Fed Raises Rates 25bp - Where Are We In The Market Cycle?
Kitco Commentaries | Opinions, Ideas and Markets Talk
Featuring views and opinions written by market professionals, not staff journalists.
With the news today from the US Fed and the rate hike, we should all be asking ourselves “where are we in the market cycle” so that we can prepare for and identify proper trades that may set up in our future.Â One thing is for sure; we are not in the perpetual easing environment of the past 7+ years.Â The Fed indicated they are expecting at least two more rate increases are expected this year and also hinted that a forth may be possible depending on the economic activity.
Our research team at www.TheTechnicalTraders.com is always trying to identify trends and opportunities before they happen for our members and partners.Â We have a pretty good track record at calling the markets for 2018 and have called many of the markets moves weeks in advance.Â Please review some of our recent market research to see for yourself how well we've been picking apart this market.Â Today, we are going to illustrate where we believe the US markets are in relation to a typical market cycle and what we should be watching for in our immediate future.
A typical market cycle can often be identified by watching two components of the economy: the Bonds and Commodity prices.Â When Commodities rise and Bonds fall, the market cycle is considered middle to late stage expansion and traders should be playing any continue bullish price moves as late-stage opportunities in a bullish trend.Â When Commodities fall and Bonds rise, the market cycle is considered middle to late stage contraction and traders should be playing early bottom picking trades as well as late stage bearish trend trades.
One can see from this simple Economic Cycle that Market Tops are typically preceded by moves in Commodities and Bonds.
When we look at the global commodity price valuations going back many years, we will quickly see that commodities have recently been historically low and this could result in a dramatic increase in commodities in the future which would be one of the primary signs of late stage expansion.Â The expansion in global commodity prices rotated lower in late 2014 as oil fell to recent lows and as the global central banks eased off the quantitative easing and money printing.Â Recently, just before the US elections in 2016, the global commodity price index reached the lowest level since 2004-05 and started climbing higher.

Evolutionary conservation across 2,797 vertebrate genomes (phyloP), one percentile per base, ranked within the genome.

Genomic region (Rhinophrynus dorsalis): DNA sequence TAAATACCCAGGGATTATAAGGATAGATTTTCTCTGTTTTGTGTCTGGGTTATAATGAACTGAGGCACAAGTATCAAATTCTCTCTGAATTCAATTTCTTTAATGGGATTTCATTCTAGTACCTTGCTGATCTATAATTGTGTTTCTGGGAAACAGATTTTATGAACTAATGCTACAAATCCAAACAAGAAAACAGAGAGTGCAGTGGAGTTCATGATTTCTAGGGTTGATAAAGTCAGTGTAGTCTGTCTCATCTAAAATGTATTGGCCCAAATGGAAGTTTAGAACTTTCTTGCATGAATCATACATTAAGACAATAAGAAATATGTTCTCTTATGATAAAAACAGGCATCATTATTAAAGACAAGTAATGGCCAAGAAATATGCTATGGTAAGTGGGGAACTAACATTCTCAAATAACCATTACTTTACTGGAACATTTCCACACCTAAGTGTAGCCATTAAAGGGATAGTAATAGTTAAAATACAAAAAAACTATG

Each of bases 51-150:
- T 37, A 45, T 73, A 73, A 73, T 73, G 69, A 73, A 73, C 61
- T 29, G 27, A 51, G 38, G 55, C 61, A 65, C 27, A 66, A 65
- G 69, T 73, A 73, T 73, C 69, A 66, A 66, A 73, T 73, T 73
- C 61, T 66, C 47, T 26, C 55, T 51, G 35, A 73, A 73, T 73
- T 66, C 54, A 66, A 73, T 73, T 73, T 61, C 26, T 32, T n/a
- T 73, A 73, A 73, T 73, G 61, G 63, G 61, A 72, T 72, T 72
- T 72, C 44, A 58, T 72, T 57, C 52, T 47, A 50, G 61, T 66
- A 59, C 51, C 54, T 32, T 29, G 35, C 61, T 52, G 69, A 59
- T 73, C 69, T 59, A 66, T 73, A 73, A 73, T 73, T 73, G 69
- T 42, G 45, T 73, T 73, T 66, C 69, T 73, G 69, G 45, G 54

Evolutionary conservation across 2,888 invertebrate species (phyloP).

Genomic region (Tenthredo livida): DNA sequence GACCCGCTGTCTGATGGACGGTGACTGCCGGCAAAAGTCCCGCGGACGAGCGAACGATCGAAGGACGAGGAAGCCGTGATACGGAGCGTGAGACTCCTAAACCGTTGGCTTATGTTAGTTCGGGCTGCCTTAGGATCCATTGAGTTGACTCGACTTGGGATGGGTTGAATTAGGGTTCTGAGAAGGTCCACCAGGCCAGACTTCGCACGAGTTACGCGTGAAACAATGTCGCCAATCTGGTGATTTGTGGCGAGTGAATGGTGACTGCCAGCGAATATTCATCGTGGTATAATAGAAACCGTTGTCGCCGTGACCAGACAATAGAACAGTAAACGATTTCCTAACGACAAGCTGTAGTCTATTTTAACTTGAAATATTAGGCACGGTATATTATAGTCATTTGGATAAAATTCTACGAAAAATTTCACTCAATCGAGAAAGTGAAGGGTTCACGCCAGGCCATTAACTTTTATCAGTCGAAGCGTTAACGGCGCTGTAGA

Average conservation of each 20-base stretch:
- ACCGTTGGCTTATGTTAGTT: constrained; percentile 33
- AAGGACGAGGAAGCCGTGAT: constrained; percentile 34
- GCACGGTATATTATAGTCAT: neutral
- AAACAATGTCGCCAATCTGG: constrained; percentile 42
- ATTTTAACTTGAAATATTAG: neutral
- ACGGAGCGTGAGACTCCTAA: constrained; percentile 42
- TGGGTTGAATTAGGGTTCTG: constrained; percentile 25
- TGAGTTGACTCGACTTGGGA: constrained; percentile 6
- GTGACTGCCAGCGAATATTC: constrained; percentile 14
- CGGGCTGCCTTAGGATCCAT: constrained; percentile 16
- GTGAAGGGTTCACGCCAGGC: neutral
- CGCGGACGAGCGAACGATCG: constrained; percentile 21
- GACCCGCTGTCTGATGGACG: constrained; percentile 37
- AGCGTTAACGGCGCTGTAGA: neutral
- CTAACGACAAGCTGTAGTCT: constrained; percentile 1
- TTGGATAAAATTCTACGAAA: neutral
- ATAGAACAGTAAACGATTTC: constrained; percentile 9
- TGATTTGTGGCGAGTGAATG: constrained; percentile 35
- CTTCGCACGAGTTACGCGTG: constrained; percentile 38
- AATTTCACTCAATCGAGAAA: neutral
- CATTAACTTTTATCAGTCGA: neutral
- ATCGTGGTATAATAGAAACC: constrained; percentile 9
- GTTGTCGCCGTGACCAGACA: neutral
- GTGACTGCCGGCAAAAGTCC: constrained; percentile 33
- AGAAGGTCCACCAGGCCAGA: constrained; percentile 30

Therefore, we have already begun to experience one of the key components of a market cycle top â€“ rising commodity prices.Â We would watch for Bonds to decrease as well as Capital Goods, Basic Materials and Energy sectors to rotate out of a historical price channel.
Of unique interest is that late stage economic rallies are often identified by a rally in the precious metals markets as fear of a top or of late stage corrections become more pronounced.Â Over the past few months, we've been warning of a potential Wave 3 leg higher in both Silver and Gold.Â Many people may not understand the scope of this potential move and the potential it may have on your trading.Â The size of this move could be substantial.Â The last rally in the metals that originated after the prior to the 2009 market crash resulted in a price advance from roughly 78 to nearly 435 â€“ a 557% increase in just under 7 years.
What would a similar move in the metals look like today?Â Could it happen?Â Would it be as dramatic?
Gold closed $1332.50 today.Â A 250% increase would put gold at $3331.25.Â A 350% increase would put gold at $4663.75.Â A 450% increase would put gold at $5996.25.Â So, is a $6000 price for Gold reasonable?Â Possibly, give certain market setups that prompt a similar price advance as we had seen after 2002.Â It would all depend on how this new market top unfolds and the level of fear that resides in the global markets.
As the US fed pushes rates higher, more and more consumers will be pushed to their financial limit that will drive some level of economic contraction. Â It is almost like the US fed has no understanding of supply and demand functions as related to their policies.Â As they push the rates higher trying to front-run inflationary concerns, they don't understand that many borrowers can't sustain raising rates at this pace.Â In the process, many borrowers will be pushed into foreclosure and possibly bankruptcy as the fed attempts to normalize rate levels.
As traders, our job is to find the opportunity that exists and to try to capitalize on price movements and from swings in valuations that occur throughout this game.Â The US fed and global central banks will do what they do â€“ we really don't have any control over them or their decisions.Â As traders, our job is to be ahead of these central banks and take advantage of the opportunities they provide to us.
We likely still have many months of preparation to further understand and develop our strategies for these future moves.Â We invite you to visit www.TheTechnicalTraders.com to learn what we do and why we believe we offer the best research and analysis available to traders.Â We are in the trenches just like you are.Â We live and breath this stuff and we use our advanced skills and technology to try to keep our members aware of what is going to happen days and weeks in advance.Â Please review some of our most recent research report to see how accurate we are.Â